The Chief Schools Adjudicator, Dr Elizabeth Passmore, has today called for all admission authorities in England to comply fully with the admissions code on consulting, determining and publishing their arrangements to ensure fair access for all children.
In her annual report for 1 September 2011 – 31 August 2012, Dr Passmore sets out that while admission authorities have responded promptly to changes in the new admissions code by giving priority in their oversubscription criteria to children who were previously looked after by the local authority and have been adopted, they need to do more to comply fully with the requirements of the admissions code.
Concerns about admission arrangements continue to make up the largest part of the OSA’s work and accounted for 156 of the total of 265 cases of all types referred to the OSA. Objections increased a little this year with 156 cases, but this represents less than 2 per cent of admission authorities.
Dr Passmore concludes that the application of fair access protocol procedures are working well in placing children who do not have a school place in a school that best meets their needs, but calls for the following action to be taken to improve further fair access for all children to state-funded schools in England:
The Chief Schools Adjudicator said:
This is my first annual report since taking up post as Chief Adjudicator and it has been another busy year for the Office of the Schools Adjudicator. We have received increasingly complex cases and have needed to work within old and new legislation at the same time this year.
I would like to thank my team of adjudicators, administrative staff and legal advisers for the valuable work they do. Our aim is to address often difficult and emotional disputes with our professional and fair application of the legislation and guidance available to us.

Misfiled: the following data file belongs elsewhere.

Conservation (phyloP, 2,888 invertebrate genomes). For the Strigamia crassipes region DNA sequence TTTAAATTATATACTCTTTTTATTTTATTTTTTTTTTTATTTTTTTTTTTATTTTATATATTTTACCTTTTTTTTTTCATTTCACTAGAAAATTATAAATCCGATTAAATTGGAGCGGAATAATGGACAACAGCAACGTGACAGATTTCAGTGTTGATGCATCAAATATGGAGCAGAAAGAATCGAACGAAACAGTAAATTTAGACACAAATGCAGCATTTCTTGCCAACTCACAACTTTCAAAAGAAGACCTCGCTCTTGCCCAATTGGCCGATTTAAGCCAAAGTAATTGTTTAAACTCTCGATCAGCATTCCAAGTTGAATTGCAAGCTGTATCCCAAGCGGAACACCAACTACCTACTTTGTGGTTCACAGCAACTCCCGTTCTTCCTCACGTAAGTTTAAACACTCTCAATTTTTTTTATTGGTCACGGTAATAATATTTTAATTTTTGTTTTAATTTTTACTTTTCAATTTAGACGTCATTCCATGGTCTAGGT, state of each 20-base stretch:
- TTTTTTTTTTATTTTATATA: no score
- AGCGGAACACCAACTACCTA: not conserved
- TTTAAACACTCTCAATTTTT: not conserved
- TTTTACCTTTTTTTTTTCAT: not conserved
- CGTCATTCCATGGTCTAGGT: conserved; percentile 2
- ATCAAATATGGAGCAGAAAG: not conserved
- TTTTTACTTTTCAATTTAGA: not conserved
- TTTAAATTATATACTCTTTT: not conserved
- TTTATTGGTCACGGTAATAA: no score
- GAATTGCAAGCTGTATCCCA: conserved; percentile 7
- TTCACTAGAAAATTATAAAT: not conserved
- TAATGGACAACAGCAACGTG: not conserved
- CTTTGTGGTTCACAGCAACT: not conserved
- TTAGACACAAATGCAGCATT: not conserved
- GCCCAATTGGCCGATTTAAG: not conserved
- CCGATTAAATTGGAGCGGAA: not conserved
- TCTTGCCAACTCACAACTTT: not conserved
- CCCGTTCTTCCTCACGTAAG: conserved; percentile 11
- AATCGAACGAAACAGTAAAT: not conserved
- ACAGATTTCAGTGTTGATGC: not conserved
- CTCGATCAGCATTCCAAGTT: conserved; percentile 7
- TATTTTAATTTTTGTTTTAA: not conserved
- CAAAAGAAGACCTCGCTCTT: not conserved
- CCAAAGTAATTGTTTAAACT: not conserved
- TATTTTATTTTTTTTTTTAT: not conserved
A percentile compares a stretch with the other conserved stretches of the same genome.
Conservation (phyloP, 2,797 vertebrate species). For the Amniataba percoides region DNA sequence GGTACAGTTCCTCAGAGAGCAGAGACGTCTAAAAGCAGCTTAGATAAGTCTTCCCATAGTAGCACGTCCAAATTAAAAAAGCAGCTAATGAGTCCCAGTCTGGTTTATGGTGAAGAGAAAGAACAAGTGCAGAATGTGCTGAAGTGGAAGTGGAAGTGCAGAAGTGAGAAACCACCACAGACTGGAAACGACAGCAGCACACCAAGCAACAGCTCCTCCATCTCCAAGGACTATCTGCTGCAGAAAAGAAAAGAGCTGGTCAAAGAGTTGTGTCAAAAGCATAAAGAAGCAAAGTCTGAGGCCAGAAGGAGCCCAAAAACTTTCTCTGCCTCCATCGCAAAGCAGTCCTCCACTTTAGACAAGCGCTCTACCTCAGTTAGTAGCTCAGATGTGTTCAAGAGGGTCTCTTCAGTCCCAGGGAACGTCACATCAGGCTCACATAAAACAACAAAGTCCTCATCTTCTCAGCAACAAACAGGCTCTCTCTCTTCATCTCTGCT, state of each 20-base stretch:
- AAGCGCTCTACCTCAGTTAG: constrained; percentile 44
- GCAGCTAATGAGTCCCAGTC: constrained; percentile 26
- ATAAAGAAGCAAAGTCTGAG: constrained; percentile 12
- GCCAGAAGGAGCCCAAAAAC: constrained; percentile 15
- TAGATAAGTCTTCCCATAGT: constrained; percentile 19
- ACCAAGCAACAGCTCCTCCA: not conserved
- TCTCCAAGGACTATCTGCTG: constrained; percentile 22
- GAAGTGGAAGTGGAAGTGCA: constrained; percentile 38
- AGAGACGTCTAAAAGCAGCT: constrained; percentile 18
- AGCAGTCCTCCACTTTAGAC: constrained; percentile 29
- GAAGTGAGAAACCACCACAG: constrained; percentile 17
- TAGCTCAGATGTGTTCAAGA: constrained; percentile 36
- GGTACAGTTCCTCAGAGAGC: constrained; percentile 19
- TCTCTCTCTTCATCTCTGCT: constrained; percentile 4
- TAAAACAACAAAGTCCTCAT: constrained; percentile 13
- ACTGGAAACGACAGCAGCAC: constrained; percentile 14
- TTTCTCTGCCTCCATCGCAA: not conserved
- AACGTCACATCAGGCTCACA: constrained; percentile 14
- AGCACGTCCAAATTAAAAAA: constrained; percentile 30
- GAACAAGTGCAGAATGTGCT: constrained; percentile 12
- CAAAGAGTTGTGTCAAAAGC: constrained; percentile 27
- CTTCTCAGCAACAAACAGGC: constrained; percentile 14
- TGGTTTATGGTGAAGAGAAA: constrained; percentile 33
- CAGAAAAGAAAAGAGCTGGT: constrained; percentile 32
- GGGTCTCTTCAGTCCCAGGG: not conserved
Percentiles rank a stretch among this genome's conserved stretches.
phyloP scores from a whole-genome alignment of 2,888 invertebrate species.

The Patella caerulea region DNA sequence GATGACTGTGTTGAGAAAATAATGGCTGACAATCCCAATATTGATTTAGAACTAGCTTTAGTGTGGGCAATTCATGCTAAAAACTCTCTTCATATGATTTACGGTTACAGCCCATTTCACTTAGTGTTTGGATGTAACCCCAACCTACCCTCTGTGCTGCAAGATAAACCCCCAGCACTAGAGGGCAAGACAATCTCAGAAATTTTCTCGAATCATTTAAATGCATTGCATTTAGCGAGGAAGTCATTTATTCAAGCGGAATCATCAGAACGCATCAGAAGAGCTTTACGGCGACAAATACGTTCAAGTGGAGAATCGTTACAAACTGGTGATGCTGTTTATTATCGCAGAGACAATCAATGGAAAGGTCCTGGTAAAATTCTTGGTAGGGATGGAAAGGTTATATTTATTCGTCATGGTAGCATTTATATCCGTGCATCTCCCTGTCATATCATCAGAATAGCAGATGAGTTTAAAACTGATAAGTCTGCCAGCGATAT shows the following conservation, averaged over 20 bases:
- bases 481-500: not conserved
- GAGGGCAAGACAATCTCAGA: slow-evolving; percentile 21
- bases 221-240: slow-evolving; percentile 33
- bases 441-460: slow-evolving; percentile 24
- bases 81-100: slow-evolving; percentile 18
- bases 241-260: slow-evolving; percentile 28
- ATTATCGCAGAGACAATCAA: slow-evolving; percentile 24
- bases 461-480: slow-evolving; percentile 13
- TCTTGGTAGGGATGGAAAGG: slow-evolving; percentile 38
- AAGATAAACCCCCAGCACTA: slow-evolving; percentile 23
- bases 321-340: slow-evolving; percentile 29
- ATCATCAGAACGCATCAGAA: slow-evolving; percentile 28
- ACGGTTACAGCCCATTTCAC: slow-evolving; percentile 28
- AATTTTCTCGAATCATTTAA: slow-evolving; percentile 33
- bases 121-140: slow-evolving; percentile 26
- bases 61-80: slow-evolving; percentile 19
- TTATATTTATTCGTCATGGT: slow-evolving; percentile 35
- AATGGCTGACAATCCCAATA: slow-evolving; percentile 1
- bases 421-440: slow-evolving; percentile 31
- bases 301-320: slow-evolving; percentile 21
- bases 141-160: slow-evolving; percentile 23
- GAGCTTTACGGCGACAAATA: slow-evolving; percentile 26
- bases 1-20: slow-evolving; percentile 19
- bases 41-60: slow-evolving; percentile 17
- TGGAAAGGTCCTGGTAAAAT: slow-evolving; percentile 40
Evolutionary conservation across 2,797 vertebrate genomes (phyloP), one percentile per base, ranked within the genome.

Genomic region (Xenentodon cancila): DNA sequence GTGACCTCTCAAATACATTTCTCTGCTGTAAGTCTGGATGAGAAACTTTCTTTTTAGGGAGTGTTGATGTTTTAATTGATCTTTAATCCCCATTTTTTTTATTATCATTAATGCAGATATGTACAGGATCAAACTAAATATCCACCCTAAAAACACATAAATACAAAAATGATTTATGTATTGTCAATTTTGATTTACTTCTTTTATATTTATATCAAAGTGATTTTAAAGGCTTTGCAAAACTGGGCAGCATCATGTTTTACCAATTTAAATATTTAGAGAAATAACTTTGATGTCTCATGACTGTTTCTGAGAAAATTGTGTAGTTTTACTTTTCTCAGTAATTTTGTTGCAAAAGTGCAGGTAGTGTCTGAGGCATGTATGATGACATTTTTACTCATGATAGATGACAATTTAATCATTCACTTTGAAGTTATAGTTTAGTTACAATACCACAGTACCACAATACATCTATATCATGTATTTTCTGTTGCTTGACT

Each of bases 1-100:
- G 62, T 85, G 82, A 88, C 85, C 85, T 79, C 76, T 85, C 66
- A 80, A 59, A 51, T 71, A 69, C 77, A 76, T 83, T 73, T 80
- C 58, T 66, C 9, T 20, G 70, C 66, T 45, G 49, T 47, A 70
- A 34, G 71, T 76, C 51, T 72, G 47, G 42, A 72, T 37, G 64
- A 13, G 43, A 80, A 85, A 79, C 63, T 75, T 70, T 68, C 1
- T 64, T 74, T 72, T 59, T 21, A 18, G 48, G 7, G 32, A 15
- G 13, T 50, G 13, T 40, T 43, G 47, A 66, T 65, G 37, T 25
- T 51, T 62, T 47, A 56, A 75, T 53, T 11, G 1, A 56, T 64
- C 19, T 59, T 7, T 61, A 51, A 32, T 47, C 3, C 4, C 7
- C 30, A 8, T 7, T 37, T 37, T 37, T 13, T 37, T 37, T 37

1) The annual report is published in the OSA publications section of this site.
2) Dr Elizabeth Passmore was appointed to the post of Chief Schools Adjudicator on 1 November 2011.
3) There are currently eight adjudicators, including the Chief Adjudicator. All are part time and paid only for the work they are asked to undertake.
4) Adjudicators resolve differences over the interpretation and application of legislation and guidance on school admissions and statutory proposals concerning school organisation.
In relation to all state-funded schools adjudicators:
Rule on objections to and referrals about determined school admission arrangements (each LA is an admission authority and during the period of this report 6,728 schools are their own admission authority).
And in relation to maintained schools adjudicators:
decide on requests to vary admission arrangements;
resolve disputes relating to school organisation proposals;
resolve disputes on the transfer and disposal of non-playing field land and assets; and
determine appeals from admission authorities against the intention of the LA to direct the admission of a particular pupil.
5) The Chief Schools Adjudicator can also be asked by the Secretary of State to provide advice and undertake other relevant tasks.
6) The Office of the Schools Adjudicator is a tribunal, supervised by the Administrative Justice and Tribunals Council. Once published decisions can only be challenged through the courts.
7) Adjudicators do not deal with complaints from parents whose child has not been offered a place at a particular school.
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